Halden Zimmermann is generally regarded as being one of the perspicacious and incisive commentators and practitioners currently operating in the field of business and industry. Now Vice-President and General Manager of Leica Microsystems, Halden amply demonstrates the rewards of hard work, ambition and determination coupled with an unquenchable thirst to realize the potentials of any given company through innovation and improvement. He is also the youngest student to be accepted at the prestigious Simon Business School at the University of Rochester, where he studied for his MBA while employed at ITTAutomative before relocating to Paris, France where he led the transition of Alcan by adopting a commercial organizational framework utilizing a Value-Based, Dynamic Function, which is now emplaced throughout Alcan’s presence in five continents. He is a first generation American from New York and grew up in Washingtonville, where the family moved into a townhouse when he was a child – primarily because growing up in a New York City condo was not considered suitable for a child.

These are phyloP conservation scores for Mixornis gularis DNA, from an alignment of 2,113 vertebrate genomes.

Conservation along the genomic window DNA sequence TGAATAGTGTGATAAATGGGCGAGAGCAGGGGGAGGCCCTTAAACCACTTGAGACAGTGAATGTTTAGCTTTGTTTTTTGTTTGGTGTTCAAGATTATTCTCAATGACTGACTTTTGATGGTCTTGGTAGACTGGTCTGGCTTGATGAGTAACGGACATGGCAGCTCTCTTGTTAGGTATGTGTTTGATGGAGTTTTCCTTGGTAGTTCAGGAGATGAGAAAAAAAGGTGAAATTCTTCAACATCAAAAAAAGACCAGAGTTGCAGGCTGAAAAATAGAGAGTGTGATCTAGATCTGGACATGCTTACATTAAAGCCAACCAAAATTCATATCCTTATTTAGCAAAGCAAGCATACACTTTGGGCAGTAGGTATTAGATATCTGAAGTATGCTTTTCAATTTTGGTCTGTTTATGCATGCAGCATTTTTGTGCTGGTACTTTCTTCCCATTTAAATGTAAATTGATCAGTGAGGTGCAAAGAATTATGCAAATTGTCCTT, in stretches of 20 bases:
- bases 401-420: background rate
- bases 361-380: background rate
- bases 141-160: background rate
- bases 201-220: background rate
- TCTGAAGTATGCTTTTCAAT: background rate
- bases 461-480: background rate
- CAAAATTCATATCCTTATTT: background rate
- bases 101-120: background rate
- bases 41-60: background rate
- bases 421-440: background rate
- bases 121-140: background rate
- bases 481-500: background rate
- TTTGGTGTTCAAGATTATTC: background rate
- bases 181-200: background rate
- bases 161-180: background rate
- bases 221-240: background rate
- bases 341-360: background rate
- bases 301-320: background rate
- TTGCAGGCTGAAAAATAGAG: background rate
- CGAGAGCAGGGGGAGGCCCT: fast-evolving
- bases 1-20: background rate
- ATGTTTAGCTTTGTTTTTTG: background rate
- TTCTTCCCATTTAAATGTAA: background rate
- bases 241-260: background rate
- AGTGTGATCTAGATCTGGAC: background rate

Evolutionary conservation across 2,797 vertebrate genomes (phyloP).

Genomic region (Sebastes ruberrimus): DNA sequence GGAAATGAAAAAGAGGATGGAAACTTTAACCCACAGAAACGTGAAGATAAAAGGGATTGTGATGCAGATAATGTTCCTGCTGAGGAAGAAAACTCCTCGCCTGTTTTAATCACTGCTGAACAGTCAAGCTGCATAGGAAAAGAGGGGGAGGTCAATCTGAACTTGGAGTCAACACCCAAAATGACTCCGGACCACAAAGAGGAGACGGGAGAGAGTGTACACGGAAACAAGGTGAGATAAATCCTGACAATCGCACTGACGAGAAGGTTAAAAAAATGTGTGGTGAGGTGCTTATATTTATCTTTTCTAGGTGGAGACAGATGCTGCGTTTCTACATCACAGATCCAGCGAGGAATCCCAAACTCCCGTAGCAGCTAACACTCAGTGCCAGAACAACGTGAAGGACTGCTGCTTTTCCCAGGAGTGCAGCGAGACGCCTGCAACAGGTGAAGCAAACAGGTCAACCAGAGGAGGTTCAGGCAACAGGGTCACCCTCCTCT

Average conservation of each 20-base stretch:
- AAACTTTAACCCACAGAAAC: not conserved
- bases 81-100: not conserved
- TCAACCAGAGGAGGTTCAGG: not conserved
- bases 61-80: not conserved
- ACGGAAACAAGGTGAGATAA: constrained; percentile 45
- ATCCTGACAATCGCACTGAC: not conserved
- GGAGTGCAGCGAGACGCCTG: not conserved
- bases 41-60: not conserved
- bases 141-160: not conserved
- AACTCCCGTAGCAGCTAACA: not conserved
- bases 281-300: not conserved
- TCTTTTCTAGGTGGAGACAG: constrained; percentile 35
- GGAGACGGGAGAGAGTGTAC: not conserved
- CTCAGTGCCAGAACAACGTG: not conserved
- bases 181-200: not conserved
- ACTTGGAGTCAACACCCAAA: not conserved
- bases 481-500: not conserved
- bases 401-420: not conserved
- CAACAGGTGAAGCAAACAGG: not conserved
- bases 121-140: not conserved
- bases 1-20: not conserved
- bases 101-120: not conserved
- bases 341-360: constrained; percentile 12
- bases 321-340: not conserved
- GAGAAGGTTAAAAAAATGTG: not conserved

Halden Zimmermann‘s first house was purchased when he was just 22 years of age. He believed at the time that it was the best investment he could possibly make and worked, “a crazy amount of hours,” to be able to afford the down payment. Looking back, he realizes that all the hard work was definitely worth it as he sold the property after 6 years for a great deal more than he had originally paid for it. The house itself was located to all the necessary amenities being close to the downtown area. Of especial importance was its proximity to the university where he was then studying for his Masters degree. He recalls that the house had vaulted ceilings and great finishes and was a marvellous place to entertain – particularly during the summer months. An additional advantage was the the lack of maintenance. “The HOA managed cleaning, snow removal and repairs (which) was excellent because you could have your weekends to yourself and not have to work on the house or mow the lawn.”
Halden believes that the most important advice he would give to any first time buyer is “location, location, location.” In fact, he stresses that although it is of course important to buy a house you love, the location is infinitely more important than the features or the look of the home. “The first thing to really understand is to have the best location and neighborhood. Do not underestimate the value of sweat equity. Many of the improvements can be made to increase the value of the home with very small investments. It may be better to buy the home as it is and then add improvements inside and out on your own.”
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